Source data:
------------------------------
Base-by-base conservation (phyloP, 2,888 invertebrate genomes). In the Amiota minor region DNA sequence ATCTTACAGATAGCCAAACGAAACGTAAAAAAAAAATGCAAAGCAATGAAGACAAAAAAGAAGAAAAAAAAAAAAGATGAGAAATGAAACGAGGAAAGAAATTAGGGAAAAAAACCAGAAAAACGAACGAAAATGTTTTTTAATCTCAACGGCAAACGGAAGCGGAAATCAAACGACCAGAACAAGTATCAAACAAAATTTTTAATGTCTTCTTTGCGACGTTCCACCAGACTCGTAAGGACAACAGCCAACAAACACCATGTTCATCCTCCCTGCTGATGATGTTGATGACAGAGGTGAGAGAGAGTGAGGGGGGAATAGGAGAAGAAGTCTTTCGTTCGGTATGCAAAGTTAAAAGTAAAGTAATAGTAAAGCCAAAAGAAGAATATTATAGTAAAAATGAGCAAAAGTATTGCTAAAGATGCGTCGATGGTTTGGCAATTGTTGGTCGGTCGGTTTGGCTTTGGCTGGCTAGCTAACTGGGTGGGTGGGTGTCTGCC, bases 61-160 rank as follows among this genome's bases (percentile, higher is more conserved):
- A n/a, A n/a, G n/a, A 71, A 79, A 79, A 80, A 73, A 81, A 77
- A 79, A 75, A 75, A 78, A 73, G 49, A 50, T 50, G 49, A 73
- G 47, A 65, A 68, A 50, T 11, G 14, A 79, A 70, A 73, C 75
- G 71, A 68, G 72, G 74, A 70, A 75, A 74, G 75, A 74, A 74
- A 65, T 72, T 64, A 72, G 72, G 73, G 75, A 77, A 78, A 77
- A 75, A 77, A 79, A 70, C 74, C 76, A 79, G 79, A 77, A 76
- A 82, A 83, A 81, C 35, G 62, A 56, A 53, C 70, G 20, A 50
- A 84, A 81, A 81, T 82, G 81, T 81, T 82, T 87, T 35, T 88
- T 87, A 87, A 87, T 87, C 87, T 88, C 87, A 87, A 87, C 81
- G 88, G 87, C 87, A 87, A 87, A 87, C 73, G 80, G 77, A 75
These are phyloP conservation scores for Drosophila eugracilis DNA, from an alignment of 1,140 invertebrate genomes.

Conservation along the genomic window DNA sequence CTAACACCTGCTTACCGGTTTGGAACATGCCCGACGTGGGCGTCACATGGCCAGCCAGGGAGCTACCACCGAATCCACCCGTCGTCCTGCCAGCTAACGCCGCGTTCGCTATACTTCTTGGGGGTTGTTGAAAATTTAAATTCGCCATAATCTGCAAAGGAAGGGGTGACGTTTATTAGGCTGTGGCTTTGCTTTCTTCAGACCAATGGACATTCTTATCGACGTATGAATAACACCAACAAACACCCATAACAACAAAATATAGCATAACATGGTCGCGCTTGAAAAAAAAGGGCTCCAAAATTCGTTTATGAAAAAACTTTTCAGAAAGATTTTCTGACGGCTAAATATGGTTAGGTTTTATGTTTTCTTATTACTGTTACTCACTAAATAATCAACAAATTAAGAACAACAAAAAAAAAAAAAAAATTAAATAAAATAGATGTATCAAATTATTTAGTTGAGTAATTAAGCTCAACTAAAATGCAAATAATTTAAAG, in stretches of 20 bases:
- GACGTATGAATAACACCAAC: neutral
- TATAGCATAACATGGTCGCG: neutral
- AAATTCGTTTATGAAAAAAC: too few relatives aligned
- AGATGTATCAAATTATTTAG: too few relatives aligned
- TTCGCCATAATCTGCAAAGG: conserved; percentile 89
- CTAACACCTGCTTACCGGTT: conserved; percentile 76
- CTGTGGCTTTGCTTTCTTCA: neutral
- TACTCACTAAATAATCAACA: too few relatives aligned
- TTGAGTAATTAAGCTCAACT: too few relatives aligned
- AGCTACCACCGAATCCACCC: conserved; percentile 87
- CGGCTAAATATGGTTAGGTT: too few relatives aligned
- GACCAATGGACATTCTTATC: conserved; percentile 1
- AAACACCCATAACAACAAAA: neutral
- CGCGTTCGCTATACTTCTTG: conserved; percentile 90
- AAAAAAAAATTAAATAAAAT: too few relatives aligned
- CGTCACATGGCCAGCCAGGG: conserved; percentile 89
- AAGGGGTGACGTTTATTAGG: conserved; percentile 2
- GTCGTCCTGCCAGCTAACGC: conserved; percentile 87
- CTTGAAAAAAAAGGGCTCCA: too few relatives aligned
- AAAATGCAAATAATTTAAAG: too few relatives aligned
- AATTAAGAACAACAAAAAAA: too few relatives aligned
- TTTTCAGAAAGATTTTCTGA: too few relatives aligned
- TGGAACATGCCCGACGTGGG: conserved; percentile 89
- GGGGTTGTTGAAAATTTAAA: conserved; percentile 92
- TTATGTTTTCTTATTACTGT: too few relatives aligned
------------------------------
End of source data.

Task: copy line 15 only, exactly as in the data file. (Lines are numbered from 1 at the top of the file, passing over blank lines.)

- TATAGCATAACATGGTCGCG: neutral